Controversial cargo

August 14, 2014 - 12:41:46 am

The standoff over the Russian aid convoy to eastern Ukraine is a precursor to the crisis taking a new turn.

About 300 Russian trucks are hurtling towards the Ukrainian border from Russia. They are not carrying ordinary cargo. The trucks, which have exacerbated the tension between Russia and the West, are carrying relief material for Ukrainians in the eastern part of the country. 

The crisis in Ukraine has unfolded unexpectedly. With Russia casting a long shadow on its former sphere of influence and the West trying to fend off Kremlin’s intriguing advances towards a region seen to be progressively leaning westwards, the clash takes unlikely turns. 

The trucks are meant to be carrying food, water, medicines and other essential supplies for Ukrainians caught in the fighting in Luhansk and other regions. Russia-backed rebels have occupied large swathes of the east after former President Viktor Yanukovich was thrown out by Ukrainians who led a revolt against his corrupt regime. 

In the chaos that followed, masked troopers purportedly from Russia and backed by the Kremlin, started occupying government buildings. Fierce fighting among Russian rebels and Ukrainian troops led to hundreds being killed and property worth millions destroyed. The protracted conflict has pitted the West against the Kremlin, in a throwback to the days of the Cold War. Mistrust of each other has punctuated the crisis. 

Such is the political climate that even aid sent by another country is being seen as a subterfuge for invasion. The West believes that Russian President Vladimir Putin will use the relief trucks to invade Ukraine. This comes in the wake of Moscow amassing thousands of troops on its border with Ukraine, which was earlier part of the Soviet Republic.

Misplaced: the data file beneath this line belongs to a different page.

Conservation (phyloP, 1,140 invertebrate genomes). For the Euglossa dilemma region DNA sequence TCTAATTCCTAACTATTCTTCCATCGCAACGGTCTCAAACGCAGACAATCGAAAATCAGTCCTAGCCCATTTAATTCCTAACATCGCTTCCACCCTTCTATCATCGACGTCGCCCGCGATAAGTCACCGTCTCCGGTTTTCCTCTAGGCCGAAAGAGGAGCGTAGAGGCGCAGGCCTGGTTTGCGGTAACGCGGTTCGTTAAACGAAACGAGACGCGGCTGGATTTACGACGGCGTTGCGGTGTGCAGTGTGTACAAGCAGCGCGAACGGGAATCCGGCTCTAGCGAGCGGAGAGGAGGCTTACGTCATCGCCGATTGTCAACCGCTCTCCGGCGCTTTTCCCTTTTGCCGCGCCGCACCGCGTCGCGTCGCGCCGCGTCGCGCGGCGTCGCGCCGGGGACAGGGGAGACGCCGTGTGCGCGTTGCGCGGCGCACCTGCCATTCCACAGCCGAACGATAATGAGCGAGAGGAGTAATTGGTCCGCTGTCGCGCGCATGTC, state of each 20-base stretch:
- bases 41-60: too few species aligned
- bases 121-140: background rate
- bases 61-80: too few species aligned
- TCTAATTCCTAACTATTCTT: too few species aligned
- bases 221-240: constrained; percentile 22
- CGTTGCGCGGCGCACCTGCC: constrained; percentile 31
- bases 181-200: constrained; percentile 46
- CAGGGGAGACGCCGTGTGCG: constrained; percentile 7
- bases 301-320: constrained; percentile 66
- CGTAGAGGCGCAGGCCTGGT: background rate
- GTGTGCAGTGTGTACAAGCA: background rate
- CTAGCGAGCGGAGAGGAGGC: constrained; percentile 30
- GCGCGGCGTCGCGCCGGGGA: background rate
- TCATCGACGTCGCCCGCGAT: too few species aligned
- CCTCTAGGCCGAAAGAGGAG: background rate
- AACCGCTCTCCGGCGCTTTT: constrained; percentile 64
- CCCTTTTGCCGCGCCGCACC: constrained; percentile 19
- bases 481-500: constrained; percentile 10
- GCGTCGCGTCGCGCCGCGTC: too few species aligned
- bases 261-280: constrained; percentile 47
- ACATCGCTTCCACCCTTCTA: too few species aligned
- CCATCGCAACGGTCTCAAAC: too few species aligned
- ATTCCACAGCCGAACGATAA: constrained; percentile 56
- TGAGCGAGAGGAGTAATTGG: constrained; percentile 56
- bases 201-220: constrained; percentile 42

Even though people in the east are in dire straits without medicines and food, the West’s rivalry with Russia has trumped the need of the civilian population. After Petro Poroshenko took over as president, Ukraine has sounded assertive. Now, it has set conditions that should be met for the aid to cross the Ukrainian border. Kiev says the aid trucks will only be allowed to enter the country if they are accompanied by the International Society of the Red Cross. 

Moscow has made it clear the trucks contain only food and relief material and nothing else. Russian officials say the vehicles won’t cross the border but the cargo will be transferred. The level of Ukrainian mistrust in Moscow was evident in Prime Minister Arseni Yatsenyuk’s remark: “First they send tanks, Grad missiles and bandits who fire on Ukrainians and then they send water and salt.” The aid convoy, which started from Moscow, is expected at the Ukrainian border in two to three days. A highly sceptical Ukraine is waiting with trepidation. How events turn will largely determine the course of the crisis and the direction of Ukraine-Russia relations•